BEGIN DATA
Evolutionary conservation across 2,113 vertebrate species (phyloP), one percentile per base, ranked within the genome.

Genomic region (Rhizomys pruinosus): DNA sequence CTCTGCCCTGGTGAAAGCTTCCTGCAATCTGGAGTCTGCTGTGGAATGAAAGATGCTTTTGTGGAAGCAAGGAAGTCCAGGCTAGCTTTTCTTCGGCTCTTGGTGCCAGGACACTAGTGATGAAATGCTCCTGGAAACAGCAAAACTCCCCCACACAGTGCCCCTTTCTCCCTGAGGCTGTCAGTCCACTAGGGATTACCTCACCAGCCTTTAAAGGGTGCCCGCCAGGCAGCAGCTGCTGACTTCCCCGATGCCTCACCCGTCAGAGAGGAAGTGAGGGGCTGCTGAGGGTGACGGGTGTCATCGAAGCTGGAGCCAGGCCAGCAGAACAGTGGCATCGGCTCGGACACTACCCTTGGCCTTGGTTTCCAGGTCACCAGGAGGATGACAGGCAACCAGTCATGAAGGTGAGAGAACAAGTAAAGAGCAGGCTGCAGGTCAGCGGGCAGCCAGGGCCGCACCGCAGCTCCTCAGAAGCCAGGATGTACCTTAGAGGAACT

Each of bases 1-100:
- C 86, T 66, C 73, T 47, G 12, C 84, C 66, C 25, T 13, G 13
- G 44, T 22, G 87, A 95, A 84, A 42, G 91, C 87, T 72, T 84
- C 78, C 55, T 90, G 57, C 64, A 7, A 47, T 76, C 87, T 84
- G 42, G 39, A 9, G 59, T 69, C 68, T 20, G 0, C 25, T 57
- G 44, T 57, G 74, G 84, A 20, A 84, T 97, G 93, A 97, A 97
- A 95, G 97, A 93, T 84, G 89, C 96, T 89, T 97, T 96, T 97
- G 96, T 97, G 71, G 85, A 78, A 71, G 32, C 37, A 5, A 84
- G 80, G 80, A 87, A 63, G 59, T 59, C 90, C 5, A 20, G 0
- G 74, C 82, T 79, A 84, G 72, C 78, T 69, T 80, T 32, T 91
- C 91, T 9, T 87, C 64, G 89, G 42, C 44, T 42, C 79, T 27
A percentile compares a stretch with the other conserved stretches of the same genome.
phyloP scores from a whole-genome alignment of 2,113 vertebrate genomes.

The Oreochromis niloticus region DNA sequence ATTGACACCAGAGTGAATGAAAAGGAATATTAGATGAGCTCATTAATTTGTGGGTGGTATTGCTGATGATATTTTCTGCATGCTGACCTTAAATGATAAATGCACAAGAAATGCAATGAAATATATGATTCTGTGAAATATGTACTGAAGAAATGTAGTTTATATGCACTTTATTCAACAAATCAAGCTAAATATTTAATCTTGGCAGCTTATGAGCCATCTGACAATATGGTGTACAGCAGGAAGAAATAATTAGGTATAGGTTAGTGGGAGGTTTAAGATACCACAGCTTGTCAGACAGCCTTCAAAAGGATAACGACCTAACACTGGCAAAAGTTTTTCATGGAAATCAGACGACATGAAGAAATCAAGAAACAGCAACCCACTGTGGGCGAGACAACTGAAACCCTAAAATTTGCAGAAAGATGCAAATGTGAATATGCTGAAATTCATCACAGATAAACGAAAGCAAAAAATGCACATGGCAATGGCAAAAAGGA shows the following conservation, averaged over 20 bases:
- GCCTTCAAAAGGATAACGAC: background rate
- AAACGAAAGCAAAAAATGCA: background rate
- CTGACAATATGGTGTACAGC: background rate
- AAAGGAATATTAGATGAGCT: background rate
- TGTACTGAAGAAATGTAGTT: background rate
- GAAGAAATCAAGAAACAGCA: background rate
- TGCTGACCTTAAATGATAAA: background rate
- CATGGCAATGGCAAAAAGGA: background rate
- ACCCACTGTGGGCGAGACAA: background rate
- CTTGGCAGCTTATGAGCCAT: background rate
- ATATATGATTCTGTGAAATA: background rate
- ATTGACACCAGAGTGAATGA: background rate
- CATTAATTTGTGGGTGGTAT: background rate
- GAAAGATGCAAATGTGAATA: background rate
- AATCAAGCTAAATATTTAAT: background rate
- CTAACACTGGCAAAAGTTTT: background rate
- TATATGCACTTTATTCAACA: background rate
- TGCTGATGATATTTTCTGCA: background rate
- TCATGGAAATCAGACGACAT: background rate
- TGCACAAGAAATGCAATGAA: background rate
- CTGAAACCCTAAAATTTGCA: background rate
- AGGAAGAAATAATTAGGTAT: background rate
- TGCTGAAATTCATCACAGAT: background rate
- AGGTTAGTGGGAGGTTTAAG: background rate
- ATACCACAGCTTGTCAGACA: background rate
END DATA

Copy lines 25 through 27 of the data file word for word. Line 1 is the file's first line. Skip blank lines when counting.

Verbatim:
- ACCCACTGTGGGCGAGACAA: background rate
- CTTGGCAGCTTATGAGCCAT: background rate
- ATATATGATTCTGTGAAATA: background rate